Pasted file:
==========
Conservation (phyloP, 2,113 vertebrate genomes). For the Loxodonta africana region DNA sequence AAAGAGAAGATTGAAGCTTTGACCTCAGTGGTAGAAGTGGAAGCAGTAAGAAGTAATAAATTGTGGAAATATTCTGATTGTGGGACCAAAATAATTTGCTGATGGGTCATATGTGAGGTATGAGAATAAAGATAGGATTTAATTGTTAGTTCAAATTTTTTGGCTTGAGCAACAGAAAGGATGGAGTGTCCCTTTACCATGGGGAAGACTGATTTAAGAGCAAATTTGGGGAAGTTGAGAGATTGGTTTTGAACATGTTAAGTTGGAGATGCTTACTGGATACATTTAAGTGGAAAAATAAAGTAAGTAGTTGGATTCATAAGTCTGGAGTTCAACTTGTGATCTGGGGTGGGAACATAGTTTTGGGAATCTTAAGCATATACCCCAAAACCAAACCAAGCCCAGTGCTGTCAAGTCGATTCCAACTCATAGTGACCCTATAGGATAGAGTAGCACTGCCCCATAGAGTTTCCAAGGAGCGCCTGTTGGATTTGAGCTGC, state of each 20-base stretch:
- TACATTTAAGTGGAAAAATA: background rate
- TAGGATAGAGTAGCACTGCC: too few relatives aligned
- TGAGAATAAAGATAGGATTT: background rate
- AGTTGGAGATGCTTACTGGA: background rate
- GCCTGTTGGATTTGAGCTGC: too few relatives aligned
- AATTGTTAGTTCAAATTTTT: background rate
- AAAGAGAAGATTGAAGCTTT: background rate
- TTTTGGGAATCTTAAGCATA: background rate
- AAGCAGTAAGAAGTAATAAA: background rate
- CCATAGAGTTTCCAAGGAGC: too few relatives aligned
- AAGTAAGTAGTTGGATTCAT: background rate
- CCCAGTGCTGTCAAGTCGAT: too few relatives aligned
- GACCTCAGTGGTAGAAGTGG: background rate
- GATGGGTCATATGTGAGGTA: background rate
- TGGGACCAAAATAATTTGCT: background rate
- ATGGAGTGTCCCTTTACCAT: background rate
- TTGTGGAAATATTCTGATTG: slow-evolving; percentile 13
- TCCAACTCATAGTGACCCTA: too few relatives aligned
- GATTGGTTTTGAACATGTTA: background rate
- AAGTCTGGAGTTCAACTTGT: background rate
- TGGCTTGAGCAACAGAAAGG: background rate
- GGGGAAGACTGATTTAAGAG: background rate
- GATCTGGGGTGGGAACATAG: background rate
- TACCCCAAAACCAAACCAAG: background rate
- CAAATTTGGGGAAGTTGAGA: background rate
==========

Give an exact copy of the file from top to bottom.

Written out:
Conservation (phyloP, 2,113 vertebrate genomes). For the Loxodonta africana region DNA sequence AAAGAGAAGATTGAAGCTTTGACCTCAGTGGTAGAAGTGGAAGCAGTAAGAAGTAATAAATTGTGGAAATATTCTGATTGTGGGACCAAAATAATTTGCTGATGGGTCATATGTGAGGTATGAGAATAAAGATAGGATTTAATTGTTAGTTCAAATTTTTTGGCTTGAGCAACAGAAAGGATGGAGTGTCCCTTTACCATGGGGAAGACTGATTTAAGAGCAAATTTGGGGAAGTTGAGAGATTGGTTTTGAACATGTTAAGTTGGAGATGCTTACTGGATACATTTAAGTGGAAAAATAAAGTAAGTAGTTGGATTCATAAGTCTGGAGTTCAACTTGTGATCTGGGGTGGGAACATAGTTTTGGGAATCTTAAGCATATACCCCAAAACCAAACCAAGCCCAGTGCTGTCAAGTCGATTCCAACTCATAGTGACCCTATAGGATAGAGTAGCACTGCCCCATAGAGTTTCCAAGGAGCGCCTGTTGGATTTGAGCTGC, state of each 20-base stretch:
- TACATTTAAGTGGAAAAATA: background rate
- TAGGATAGAGTAGCACTGCC: too few relatives aligned
- TGAGAATAAAGATAGGATTT: background rate
- AGTTGGAGATGCTTACTGGA: background rate
- GCCTGTTGGATTTGAGCTGC: too few relatives aligned
- AATTGTTAGTTCAAATTTTT: background rate
- AAAGAGAAGATTGAAGCTTT: background rate
- TTTTGGGAATCTTAAGCATA: background rate
- AAGCAGTAAGAAGTAATAAA: background rate
- CCATAGAGTTTCCAAGGAGC: too few relatives aligned
- AAGTAAGTAGTTGGATTCAT: background rate
- CCCAGTGCTGTCAAGTCGAT: too few relatives aligned
- GACCTCAGTGGTAGAAGTGG: background rate
- GATGGGTCATATGTGAGGTA: background rate
- TGGGACCAAAATAATTTGCT: background rate
- ATGGAGTGTCCCTTTACCAT: background rate
- TTGTGGAAATATTCTGATTG: slow-evolving; percentile 13
- TCCAACTCATAGTGACCCTA: too few relatives aligned
- GATTGGTTTTGAACATGTTA: background rate
- AAGTCTGGAGTTCAACTTGT: background rate
- TGGCTTGAGCAACAGAAAGG: background rate
- GGGGAAGACTGATTTAAGAG: background rate
- GATCTGGGGTGGGAACATAG: background rate
- TACCCCAAAACCAAACCAAG: background rate
- CAAATTTGGGGAAGTTGAGA: background rate